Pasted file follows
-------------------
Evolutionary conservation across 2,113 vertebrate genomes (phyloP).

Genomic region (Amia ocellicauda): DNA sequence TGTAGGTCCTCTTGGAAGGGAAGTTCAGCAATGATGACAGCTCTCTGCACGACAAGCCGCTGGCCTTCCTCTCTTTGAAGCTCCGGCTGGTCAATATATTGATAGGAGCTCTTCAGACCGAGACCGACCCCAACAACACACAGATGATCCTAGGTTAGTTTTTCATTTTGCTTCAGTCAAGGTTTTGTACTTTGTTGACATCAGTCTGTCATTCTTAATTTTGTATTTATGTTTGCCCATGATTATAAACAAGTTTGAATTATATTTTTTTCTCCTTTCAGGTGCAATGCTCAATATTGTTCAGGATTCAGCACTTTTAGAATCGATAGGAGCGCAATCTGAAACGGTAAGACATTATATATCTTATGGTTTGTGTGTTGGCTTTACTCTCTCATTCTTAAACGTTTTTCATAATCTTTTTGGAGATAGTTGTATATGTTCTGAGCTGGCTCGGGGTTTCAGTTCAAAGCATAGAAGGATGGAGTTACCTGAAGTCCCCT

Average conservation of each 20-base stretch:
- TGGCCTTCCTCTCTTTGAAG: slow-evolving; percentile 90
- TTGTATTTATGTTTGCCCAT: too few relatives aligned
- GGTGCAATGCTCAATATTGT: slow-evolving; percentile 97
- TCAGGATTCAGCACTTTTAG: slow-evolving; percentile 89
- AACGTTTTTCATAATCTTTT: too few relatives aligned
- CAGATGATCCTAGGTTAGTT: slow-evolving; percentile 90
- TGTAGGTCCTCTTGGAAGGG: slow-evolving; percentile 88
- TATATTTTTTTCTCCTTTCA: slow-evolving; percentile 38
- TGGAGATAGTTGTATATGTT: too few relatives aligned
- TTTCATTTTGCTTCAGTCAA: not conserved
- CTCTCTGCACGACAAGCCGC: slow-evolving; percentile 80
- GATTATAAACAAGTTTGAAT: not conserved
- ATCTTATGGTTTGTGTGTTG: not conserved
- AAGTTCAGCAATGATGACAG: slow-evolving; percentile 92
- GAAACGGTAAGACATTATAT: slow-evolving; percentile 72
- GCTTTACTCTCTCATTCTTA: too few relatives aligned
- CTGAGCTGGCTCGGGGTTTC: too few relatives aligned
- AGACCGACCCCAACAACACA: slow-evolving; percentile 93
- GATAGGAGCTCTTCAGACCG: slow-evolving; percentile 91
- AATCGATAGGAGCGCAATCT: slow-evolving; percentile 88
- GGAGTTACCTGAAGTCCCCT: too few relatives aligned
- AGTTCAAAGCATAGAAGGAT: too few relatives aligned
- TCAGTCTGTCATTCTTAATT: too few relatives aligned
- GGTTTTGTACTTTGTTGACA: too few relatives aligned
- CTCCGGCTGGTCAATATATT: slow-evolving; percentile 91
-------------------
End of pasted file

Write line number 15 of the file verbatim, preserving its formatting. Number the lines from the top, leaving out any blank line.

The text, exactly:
- GATTATAAACAAGTTTGAAT: not conserved